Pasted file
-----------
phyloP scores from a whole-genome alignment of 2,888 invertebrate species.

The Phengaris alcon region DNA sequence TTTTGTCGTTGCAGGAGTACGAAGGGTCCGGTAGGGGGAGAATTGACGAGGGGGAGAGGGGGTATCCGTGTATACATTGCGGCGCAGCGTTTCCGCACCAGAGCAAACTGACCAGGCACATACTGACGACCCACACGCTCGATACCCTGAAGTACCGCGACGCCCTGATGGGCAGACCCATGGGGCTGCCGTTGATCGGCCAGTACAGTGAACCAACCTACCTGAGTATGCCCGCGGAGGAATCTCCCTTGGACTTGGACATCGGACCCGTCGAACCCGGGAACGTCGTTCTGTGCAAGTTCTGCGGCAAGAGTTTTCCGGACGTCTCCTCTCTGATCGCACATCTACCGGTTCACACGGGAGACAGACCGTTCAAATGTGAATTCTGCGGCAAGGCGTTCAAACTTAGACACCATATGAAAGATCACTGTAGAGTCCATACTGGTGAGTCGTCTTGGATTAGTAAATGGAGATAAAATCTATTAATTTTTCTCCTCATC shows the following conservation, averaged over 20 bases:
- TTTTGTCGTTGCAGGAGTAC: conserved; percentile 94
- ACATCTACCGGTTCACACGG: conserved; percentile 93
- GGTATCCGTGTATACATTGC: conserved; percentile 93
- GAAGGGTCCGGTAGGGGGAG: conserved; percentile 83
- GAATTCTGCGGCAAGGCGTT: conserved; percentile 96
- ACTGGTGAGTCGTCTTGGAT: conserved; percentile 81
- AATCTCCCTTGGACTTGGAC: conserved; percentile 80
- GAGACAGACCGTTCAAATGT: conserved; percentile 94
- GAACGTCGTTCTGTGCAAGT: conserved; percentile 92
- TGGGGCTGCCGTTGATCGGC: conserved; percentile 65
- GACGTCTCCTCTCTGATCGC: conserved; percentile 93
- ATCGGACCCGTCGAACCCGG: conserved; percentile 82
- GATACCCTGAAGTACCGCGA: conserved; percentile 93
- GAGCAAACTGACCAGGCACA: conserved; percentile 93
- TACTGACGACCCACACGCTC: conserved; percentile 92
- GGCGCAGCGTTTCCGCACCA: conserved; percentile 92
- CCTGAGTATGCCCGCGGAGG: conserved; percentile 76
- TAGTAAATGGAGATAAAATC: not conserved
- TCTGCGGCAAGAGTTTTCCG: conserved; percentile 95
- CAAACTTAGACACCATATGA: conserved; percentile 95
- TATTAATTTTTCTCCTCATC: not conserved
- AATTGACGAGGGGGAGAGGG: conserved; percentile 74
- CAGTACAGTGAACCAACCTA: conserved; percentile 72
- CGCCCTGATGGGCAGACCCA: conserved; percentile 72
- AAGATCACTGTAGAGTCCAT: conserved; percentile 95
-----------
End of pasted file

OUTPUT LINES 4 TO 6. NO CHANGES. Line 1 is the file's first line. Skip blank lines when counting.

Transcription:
- ACATCTACCGGTTCACACGG: conserved; percentile 93
- GGTATCCGTGTATACATTGC: conserved; percentile 93
- GAAGGGTCCGGTAGGGGGAG: conserved; percentile 83